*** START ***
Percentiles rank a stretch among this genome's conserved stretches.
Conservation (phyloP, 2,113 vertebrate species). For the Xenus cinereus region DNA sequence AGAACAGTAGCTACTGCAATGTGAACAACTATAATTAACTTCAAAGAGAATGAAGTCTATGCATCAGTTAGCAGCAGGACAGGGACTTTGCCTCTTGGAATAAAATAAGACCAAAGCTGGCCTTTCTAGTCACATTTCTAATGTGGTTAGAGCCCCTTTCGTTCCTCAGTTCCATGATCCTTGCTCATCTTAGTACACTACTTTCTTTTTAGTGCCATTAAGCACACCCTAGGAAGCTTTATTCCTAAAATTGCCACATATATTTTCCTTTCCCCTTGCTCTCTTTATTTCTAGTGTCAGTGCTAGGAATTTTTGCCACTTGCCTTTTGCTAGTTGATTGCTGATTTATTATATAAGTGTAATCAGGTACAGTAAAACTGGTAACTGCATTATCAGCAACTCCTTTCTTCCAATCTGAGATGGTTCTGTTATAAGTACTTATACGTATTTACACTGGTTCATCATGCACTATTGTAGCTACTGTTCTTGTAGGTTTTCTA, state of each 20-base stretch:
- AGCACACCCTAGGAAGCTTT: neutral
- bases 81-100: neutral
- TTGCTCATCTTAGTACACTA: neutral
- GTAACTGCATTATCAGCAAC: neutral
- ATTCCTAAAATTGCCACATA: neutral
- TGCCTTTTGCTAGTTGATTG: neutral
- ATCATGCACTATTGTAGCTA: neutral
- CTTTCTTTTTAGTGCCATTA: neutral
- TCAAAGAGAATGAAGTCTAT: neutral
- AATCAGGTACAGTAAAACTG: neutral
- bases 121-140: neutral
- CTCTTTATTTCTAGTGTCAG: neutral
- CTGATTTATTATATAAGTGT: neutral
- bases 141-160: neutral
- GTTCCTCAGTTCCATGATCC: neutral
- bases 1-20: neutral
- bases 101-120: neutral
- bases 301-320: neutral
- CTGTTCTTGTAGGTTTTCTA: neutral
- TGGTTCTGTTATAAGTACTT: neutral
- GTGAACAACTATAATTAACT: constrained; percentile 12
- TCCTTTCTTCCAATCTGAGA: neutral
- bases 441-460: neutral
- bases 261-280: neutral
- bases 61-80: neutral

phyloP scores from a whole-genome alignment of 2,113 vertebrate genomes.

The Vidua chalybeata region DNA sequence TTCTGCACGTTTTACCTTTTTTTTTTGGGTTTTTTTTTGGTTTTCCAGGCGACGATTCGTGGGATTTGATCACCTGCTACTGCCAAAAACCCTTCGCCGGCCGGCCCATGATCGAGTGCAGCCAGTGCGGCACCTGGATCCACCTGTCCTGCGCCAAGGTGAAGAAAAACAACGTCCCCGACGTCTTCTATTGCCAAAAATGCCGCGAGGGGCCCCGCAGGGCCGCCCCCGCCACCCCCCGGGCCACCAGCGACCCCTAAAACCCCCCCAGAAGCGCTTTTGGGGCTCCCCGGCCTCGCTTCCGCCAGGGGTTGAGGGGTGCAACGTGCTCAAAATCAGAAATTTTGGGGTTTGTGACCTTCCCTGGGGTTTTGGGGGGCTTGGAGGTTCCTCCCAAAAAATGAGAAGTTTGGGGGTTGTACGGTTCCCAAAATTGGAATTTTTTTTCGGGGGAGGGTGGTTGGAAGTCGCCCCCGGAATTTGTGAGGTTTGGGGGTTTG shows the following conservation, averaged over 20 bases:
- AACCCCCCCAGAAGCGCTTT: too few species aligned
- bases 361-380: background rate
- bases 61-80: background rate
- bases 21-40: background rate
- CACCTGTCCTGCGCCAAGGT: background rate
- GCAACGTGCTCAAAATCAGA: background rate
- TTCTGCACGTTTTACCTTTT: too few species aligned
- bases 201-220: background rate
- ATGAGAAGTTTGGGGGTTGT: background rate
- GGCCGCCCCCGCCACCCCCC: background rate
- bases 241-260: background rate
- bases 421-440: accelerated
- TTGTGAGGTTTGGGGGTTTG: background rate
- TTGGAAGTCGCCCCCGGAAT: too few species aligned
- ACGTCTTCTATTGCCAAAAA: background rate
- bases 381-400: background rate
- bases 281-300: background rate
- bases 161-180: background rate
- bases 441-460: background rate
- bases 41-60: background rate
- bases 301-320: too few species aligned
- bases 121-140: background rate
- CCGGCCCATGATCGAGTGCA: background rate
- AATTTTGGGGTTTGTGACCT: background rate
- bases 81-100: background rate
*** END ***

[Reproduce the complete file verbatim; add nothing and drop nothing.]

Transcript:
Percentiles rank a stretch among this genome's conserved stretches.
Conservation (phyloP, 2,113 vertebrate species). For the Xenus cinereus region DNA sequence AGAACAGTAGCTACTGCAATGTGAACAACTATAATTAACTTCAAAGAGAATGAAGTCTATGCATCAGTTAGCAGCAGGACAGGGACTTTGCCTCTTGGAATAAAATAAGACCAAAGCTGGCCTTTCTAGTCACATTTCTAATGTGGTTAGAGCCCCTTTCGTTCCTCAGTTCCATGATCCTTGCTCATCTTAGTACACTACTTTCTTTTTAGTGCCATTAAGCACACCCTAGGAAGCTTTATTCCTAAAATTGCCACATATATTTTCCTTTCCCCTTGCTCTCTTTATTTCTAGTGTCAGTGCTAGGAATTTTTGCCACTTGCCTTTTGCTAGTTGATTGCTGATTTATTATATAAGTGTAATCAGGTACAGTAAAACTGGTAACTGCATTATCAGCAACTCCTTTCTTCCAATCTGAGATGGTTCTGTTATAAGTACTTATACGTATTTACACTGGTTCATCATGCACTATTGTAGCTACTGTTCTTGTAGGTTTTCTA, state of each 20-base stretch:
- AGCACACCCTAGGAAGCTTT: neutral
- bases 81-100: neutral
- TTGCTCATCTTAGTACACTA: neutral
- GTAACTGCATTATCAGCAAC: neutral
- ATTCCTAAAATTGCCACATA: neutral
- TGCCTTTTGCTAGTTGATTG: neutral
- ATCATGCACTATTGTAGCTA: neutral
- CTTTCTTTTTAGTGCCATTA: neutral
- TCAAAGAGAATGAAGTCTAT: neutral
- AATCAGGTACAGTAAAACTG: neutral
- bases 121-140: neutral
- CTCTTTATTTCTAGTGTCAG: neutral
- CTGATTTATTATATAAGTGT: neutral
- bases 141-160: neutral
- GTTCCTCAGTTCCATGATCC: neutral
- bases 1-20: neutral
- bases 101-120: neutral
- bases 301-320: neutral
- CTGTTCTTGTAGGTTTTCTA: neutral
- TGGTTCTGTTATAAGTACTT: neutral
- GTGAACAACTATAATTAACT: constrained; percentile 12
- TCCTTTCTTCCAATCTGAGA: neutral
- bases 441-460: neutral
- bases 261-280: neutral
- bases 61-80: neutral

phyloP scores from a whole-genome alignment of 2,113 vertebrate genomes.

The Vidua chalybeata region DNA sequence TTCTGCACGTTTTACCTTTTTTTTTTGGGTTTTTTTTTGGTTTTCCAGGCGACGATTCGTGGGATTTGATCACCTGCTACTGCCAAAAACCCTTCGCCGGCCGGCCCATGATCGAGTGCAGCCAGTGCGGCACCTGGATCCACCTGTCCTGCGCCAAGGTGAAGAAAAACAACGTCCCCGACGTCTTCTATTGCCAAAAATGCCGCGAGGGGCCCCGCAGGGCCGCCCCCGCCACCCCCCGGGCCACCAGCGACCCCTAAAACCCCCCCAGAAGCGCTTTTGGGGCTCCCCGGCCTCGCTTCCGCCAGGGGTTGAGGGGTGCAACGTGCTCAAAATCAGAAATTTTGGGGTTTGTGACCTTCCCTGGGGTTTTGGGGGGCTTGGAGGTTCCTCCCAAAAAATGAGAAGTTTGGGGGTTGTACGGTTCCCAAAATTGGAATTTTTTTTCGGGGGAGGGTGGTTGGAAGTCGCCCCCGGAATTTGTGAGGTTTGGGGGTTTG shows the following conservation, averaged over 20 bases:
- AACCCCCCCAGAAGCGCTTT: too few species aligned
- bases 361-380: background rate
- bases 61-80: background rate
- bases 21-40: background rate
- CACCTGTCCTGCGCCAAGGT: background rate
- GCAACGTGCTCAAAATCAGA: background rate
- TTCTGCACGTTTTACCTTTT: too few species aligned
- bases 201-220: background rate
- ATGAGAAGTTTGGGGGTTGT: background rate
- GGCCGCCCCCGCCACCCCCC: background rate
- bases 241-260: background rate
- bases 421-440: accelerated
- TTGTGAGGTTTGGGGGTTTG: background rate
- TTGGAAGTCGCCCCCGGAAT: too few species aligned
- ACGTCTTCTATTGCCAAAAA: background rate
- bases 381-400: background rate
- bases 281-300: background rate
- bases 161-180: background rate
- bases 441-460: background rate
- bases 41-60: background rate
- bases 301-320: too few species aligned
- bases 121-140: background rate
- CCGGCCCATGATCGAGTGCA: background rate
- AATTTTGGGGTTTGTGACCT: background rate
- bases 81-100: background rate